They discovered that the proteins were correcting any imbalance imposed on them through artificial mutations, constantly restoring the chain to working order.

    This is describing a self-repair mechanism.

    What we have found is that certain kinds of biological structures exist that are able to steer the process of evolution toward improved fitness.

    RESTORING a damaged structure is not the same as STEERING the process of evolution, in fact what is being described is a feedback loop that slows down evolution. It's fairly straightforward to see how this can have evolved: if a section of DNA encodes a gene that is easily made inoperative through minor changes, then an organism in which these changes happen less often is more likely to survive.

    This is no different than (say) biological structures that regulate the temperature of the genitals, reducing the chance of damage to DNA caused by higher temperatures. Like the scrotum.

    This is an interesting mechanism, but it doesn't significantly change the model.

  • Re:So... (Score:5, Insightful)

    by beelsebob ( 529313 ) on Thursday November 13, 2008 @02:48AM (#25743697)

    That's right, science never changes after someone "invents" it. As we all know, Newton (who invented gravity -- we all floated around before then), was dead right about the laws of physics, and that Einstein bloke who came along later didn't manage to refine his position, but instead talked utter crap.

  • Re:Big duh (Score:3, Insightful)

    by julesh ( 229690 ) on Thursday November 13, 2008 @05:01AM (#25744299)

    "for instance, persecuting someone because of their sexual orientation--that is bigotry."

    So are you saying it's bigotted to discriminate against pedophiles, what about against incest? Technically these are orientations that 'can't be changed'?

    Yes, and I'd say a lot of the reactions people have to paedophiles are clearly in the realm of bigotry. These people have a mental illness and need our help. A lynch mob out for blood doesn't get us anywhere, yet 99% of the time when somebody is believed to be a paedophile that's what you end up with.

  • by AGMW ( 594303 ) on Thursday November 13, 2008 @05:07AM (#25744321) Homepage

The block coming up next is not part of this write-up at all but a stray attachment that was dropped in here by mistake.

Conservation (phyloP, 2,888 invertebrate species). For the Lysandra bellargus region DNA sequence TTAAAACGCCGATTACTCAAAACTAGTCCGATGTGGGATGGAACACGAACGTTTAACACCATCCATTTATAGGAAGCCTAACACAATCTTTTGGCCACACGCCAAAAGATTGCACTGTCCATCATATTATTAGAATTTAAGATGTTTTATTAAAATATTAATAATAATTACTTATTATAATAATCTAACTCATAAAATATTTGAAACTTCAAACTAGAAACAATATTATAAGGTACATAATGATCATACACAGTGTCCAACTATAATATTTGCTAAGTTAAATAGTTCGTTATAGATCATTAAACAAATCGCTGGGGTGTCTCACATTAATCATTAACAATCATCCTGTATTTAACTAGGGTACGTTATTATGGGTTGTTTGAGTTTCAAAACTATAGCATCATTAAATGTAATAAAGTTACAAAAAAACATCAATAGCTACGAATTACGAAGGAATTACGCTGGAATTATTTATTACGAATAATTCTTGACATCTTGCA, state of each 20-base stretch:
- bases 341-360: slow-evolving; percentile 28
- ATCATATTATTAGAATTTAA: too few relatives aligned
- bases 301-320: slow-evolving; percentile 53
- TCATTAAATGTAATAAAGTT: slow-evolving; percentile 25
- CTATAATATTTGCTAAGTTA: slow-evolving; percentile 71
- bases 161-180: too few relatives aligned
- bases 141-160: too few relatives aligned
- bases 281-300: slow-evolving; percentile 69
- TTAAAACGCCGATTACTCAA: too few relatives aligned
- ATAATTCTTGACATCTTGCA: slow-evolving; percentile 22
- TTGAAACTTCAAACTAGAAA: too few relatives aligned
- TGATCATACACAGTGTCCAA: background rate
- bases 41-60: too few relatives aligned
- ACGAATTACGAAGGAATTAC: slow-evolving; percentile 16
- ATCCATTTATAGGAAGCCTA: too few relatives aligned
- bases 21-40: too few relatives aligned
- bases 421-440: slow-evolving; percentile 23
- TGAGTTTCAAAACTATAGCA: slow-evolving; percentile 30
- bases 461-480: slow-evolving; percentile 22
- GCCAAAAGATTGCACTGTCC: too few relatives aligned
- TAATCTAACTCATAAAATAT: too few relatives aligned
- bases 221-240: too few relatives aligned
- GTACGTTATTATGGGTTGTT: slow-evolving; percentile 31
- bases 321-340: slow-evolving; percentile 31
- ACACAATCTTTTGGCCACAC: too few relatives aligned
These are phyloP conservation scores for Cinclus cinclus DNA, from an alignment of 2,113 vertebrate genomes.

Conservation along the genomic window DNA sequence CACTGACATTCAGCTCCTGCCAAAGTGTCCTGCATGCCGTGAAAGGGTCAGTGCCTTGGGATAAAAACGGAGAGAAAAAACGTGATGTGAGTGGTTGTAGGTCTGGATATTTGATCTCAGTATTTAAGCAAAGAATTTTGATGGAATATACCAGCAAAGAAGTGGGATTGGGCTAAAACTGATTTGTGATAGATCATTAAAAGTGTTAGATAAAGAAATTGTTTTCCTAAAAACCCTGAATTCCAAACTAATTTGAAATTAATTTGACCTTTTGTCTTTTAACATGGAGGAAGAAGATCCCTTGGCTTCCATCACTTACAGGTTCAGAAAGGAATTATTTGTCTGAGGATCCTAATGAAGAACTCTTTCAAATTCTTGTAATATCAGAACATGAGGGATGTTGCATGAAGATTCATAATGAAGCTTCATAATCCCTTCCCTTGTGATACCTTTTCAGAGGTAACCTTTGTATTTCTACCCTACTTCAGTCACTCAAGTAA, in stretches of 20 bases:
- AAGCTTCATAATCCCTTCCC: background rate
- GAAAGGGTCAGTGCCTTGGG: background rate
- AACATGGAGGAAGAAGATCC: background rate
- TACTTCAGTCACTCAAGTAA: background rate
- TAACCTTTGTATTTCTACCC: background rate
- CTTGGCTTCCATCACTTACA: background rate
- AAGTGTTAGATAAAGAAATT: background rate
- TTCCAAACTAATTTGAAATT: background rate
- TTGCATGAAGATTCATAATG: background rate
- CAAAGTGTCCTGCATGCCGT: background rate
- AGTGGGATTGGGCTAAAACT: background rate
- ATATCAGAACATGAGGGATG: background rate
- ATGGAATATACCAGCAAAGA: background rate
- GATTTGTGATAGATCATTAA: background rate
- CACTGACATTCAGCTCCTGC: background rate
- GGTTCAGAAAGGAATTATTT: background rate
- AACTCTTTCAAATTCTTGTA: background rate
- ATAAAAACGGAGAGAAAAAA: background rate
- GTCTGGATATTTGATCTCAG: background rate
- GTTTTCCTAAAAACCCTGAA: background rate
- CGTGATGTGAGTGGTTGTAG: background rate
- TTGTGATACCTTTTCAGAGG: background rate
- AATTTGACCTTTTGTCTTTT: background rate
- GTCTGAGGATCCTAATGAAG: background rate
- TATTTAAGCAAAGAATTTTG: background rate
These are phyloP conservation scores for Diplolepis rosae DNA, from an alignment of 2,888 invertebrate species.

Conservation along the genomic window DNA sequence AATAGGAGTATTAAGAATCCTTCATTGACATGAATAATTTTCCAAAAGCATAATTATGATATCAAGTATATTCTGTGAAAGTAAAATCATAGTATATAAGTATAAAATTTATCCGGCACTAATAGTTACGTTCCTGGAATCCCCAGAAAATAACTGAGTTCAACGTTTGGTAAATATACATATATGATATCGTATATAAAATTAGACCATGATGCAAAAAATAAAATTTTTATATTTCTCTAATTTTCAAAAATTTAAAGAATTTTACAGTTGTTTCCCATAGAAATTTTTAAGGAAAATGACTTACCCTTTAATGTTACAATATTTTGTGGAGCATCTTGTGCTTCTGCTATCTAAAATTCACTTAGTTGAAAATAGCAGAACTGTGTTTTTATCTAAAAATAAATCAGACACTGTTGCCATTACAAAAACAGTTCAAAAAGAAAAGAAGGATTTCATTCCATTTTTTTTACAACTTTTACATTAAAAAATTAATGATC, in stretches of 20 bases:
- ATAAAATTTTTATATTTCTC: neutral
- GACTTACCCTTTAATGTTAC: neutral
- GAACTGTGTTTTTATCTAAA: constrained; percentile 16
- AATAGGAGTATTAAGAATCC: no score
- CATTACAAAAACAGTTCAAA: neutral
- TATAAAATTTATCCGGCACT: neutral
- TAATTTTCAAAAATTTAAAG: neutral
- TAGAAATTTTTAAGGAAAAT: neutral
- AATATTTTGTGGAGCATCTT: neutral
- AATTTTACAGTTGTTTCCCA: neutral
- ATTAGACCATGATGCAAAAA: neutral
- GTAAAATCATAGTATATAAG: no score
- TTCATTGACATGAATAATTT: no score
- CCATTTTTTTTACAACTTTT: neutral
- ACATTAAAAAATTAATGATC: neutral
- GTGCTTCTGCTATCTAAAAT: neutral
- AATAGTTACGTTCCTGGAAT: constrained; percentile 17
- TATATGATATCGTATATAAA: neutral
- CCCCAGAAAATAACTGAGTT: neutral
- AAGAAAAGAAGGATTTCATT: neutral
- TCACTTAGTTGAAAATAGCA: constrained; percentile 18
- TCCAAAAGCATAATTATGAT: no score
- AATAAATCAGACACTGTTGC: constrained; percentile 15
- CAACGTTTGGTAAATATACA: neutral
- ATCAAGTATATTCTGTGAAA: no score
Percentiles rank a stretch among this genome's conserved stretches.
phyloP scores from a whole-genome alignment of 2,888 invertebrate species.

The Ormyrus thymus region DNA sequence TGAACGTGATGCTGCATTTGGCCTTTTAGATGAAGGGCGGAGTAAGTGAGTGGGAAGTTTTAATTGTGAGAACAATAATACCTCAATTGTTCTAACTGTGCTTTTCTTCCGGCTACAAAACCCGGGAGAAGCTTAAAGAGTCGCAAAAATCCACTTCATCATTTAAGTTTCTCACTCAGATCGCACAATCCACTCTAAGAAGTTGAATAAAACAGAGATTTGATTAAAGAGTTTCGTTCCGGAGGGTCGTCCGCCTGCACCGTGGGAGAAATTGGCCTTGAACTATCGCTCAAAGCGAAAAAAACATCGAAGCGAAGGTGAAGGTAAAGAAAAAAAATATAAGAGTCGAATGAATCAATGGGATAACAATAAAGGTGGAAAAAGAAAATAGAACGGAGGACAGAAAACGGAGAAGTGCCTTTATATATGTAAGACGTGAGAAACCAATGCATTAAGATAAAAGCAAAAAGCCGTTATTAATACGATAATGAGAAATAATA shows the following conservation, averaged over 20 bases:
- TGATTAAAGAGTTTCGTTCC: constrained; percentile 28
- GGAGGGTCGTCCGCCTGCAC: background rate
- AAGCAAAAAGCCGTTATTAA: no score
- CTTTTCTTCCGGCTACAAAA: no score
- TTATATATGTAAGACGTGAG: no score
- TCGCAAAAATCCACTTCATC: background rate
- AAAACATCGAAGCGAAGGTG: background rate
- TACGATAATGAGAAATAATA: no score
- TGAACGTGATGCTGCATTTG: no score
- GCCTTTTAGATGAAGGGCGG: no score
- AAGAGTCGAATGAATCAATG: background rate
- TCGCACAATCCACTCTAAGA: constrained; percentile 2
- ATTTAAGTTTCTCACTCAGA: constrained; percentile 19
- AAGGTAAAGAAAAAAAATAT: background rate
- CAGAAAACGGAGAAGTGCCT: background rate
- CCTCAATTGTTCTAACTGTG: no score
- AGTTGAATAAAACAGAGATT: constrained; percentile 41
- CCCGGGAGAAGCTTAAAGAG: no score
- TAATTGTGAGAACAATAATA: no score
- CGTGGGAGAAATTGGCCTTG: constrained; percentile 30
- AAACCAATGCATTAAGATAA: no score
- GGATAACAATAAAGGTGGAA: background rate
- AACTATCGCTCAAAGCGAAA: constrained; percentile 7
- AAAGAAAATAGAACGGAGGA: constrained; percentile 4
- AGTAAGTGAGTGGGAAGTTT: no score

mutations were thought to be random, but now there's (supposedly) evidence that there's some kind of rudimentary optimization going on at the mutation level.

    Hmmmm. You see when I read the linked article and it said:-
    They discovered that the proteins were correcting any imbalance imposed on them through artificial mutations, constantly restoring the chain to working order.

    I interpreted that as we push the spinning top and it corrects itself to spin smoothly. How is that evolution? Didn't they just say that it corrected artificial mutations? So a particular strand of life has some sort of auto-correction built in - yep, that doesn't sound unreasonable, but how does something correcting mutations lead to, er, more sustainable mutations?

    ... and then TFlA says:-
    A mathematical analysis revealed that these proteins seem to make these minute corrections all the time, steering organisms toward evolutionary changes that make the creature fitter.

    Sorry ... steers the organisms toward evolutionary changes that make the creature fitter? How the hell does an organism know what is going to be fitter?

    [sniff sniff] what's that odd smell? Is it cattle of some sort?

  • Re:So... (Score:4, Insightful)

    by Tatarize ( 682683 ) on Thursday November 13, 2008 @05:13AM (#25744369) Homepage

    Actually no. Too much randomness and things start falling off the rails. You need the Goldie-locks mutation rate which may be higher or lower depending the genes (end parts of chromosomes are all crap) and population size, etc.

    If you have a tiny population it is less advantageous to take risks with mutants.

    Too high of a mutation rate and you'll lose the structure you already possess. Too little and you'll fail to improve (which isn't so bad if you kick ass).

    I'm not exactly sure how they think this is any different than the many adaptations to preserve fidelity of genetic information which notably does an imperfect job.

    Mutation rate = Evolution rate.

  • Re:Big duh (Score:2, Insightful)

    by Hao Wu ( 652581 ) on Thursday November 13, 2008 @06:22AM (#25744723) Homepage
    Your distinctions are meaningless. These issues are highly relative and subjective matters of opinion.

    One is a bigot when it's politically convenient to say so. The same person is a messiah when other values dominate.

    Whatever makes you feel good... people have no hesitance rationalizing any motive or outcome, nor twisting definitions to their need.
  • by Alain Williams ( 2972 ) <> on Thursday November 13, 2008 @06:36AM (#25744783) Homepage
    What they seem to suggest is that there is an ability to control the rate of mutations. Presumably in times of stress an organism might allow the rate of mutations to rise which would allow the organism to adapt to the stress.